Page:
Once the researchers have located interesting sediments, they can use the rover’s drill to dig in a bit, and a camera to look inside. On Earth, microbial fossilization processes can create visible formations in sediments that can’t be duplicated by abiotic geological processes. If the rover peers into a drill hole and sees this type of formation, it would be very compelling evidence of past life on Mars. However, researchers may have to wait until the samples can be scrutinized with more sophisticated technology back on Earth to see if they’ve found signs of life or chemical precursors of life.
If there is a story of life on Mars, there may also be a story of death—the catastrophic loss of an atmosphere, and potentially with it, a temperate environment and liquid water.
“The big question is, why did Mars go from being warm and wet to cold and dry,” says Weiss, a planetary geophysicist. “One of the leading ideas is that it lost its atmosphere.” If Mars lost a once stable atmosphere, there would no longer be a greenhouse effect to keep the planet warm, or the atmospheric pressure necessary to keep liquid water from boiling. But what could have happened to the atmosphere?
“The hypothesis is that Mars lost its magnetic field and then the atmosphere was stripped away,” says Weiss. Planetary magnetic fields are generated by the churning of molten metals in the planet’s core. The field repels and redirects charged radiation from the Sun that would otherwise destructively react with molecules in the atmosphere. If the Martian atmosphere was destroyed by unmediated solar radiation after losing its magnetic field, evidence of this event may be found inside Martian rocks.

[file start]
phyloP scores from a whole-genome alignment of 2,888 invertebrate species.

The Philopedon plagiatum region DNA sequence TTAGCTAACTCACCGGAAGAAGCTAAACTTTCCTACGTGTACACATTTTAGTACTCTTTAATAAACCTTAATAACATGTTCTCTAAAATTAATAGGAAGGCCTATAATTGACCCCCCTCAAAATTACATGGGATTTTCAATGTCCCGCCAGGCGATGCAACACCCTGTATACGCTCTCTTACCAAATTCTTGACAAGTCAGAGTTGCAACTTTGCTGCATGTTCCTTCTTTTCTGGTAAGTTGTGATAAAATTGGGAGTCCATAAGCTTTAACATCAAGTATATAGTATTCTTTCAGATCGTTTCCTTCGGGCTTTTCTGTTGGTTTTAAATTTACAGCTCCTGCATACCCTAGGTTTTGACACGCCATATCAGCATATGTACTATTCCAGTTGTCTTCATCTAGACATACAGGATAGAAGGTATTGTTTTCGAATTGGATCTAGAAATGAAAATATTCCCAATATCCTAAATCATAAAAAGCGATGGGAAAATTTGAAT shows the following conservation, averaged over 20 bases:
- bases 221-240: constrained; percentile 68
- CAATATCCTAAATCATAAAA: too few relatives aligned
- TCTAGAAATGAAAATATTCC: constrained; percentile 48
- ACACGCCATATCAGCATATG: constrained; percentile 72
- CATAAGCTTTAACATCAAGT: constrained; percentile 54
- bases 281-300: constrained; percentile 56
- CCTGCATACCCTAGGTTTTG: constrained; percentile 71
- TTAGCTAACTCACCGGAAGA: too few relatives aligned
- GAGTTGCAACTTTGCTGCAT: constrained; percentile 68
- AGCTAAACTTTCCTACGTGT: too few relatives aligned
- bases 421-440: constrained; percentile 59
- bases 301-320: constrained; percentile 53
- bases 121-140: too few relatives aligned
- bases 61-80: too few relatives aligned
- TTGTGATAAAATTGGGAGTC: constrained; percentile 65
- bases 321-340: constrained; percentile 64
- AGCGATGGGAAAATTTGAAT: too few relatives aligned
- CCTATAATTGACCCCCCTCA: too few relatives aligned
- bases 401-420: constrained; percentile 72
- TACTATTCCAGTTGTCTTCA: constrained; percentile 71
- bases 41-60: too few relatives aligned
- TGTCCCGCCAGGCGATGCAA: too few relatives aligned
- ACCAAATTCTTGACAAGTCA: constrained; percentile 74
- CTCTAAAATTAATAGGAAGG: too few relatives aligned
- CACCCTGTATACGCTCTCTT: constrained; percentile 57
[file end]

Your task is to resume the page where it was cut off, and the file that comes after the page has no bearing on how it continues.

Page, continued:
When a rock is forming on a planet with a magnetic field, the electrons in the atoms that make up the rock will align themselves to the magnetic field. The stronger the planet’s magnetism, the more electrons in the rock will align themselves to it. Without a magnetic field, electrons orient randomly.
By acquiring a series of rock samples ranging in age from the very old to very young, and determining the proportion of aligned electrons in each sample, researchers could potentially track the disappearance of the Martian magnetic field. Weiss says that this timeline could then be compared to the record of climate change on Mars to see if loss of the magnetic field did, in fact, precede cooling and loss of water.
While Bosak and Weiss approach the Martian mystery from different angles, they, and the other Participating Scientists, will strive to ensure that each sample they collect will be useful to scientists across disciplines. “These thirty or so samples basically have to be shared [by] all of humanity. So, our job is not to just represent our own particular interests, but to represent the entire community today and conceive of what future generations might want,” says Weiss. “It's going to be a big, long debate every time we take any sample.”
Finding evidence of past life on Mars would be a remarkable discovery, but Bosak points out that there would still be a lot to learn about life even if Mars is completely sterile. “Mars is very similar to us in the sense that it did have liquid water. If we see that everything [on Mars] is sterile, that really does invite a whole bunch of questions about why it’s sterile,” she says. “What was not quite right for life? Or, if you find some evidence for prebiotic chemistry or something, [but not evidence of] cellular life, what made it stop?” Either way, “this is a really super exciting opportunity to get some answers.”
JPL built and will manage operations of the Mars 2020 rover for NASA’s Science Mission Directorate. NASA's Launch Services Program, based at the agency's Kennedy Space Center in Florida, is responsible for launch management.
Story Image: This artist's rendition depicts NASA's Mars 2020 rover studying rocks with its robotic arm. (Credit: NASA/JPL-Caltech)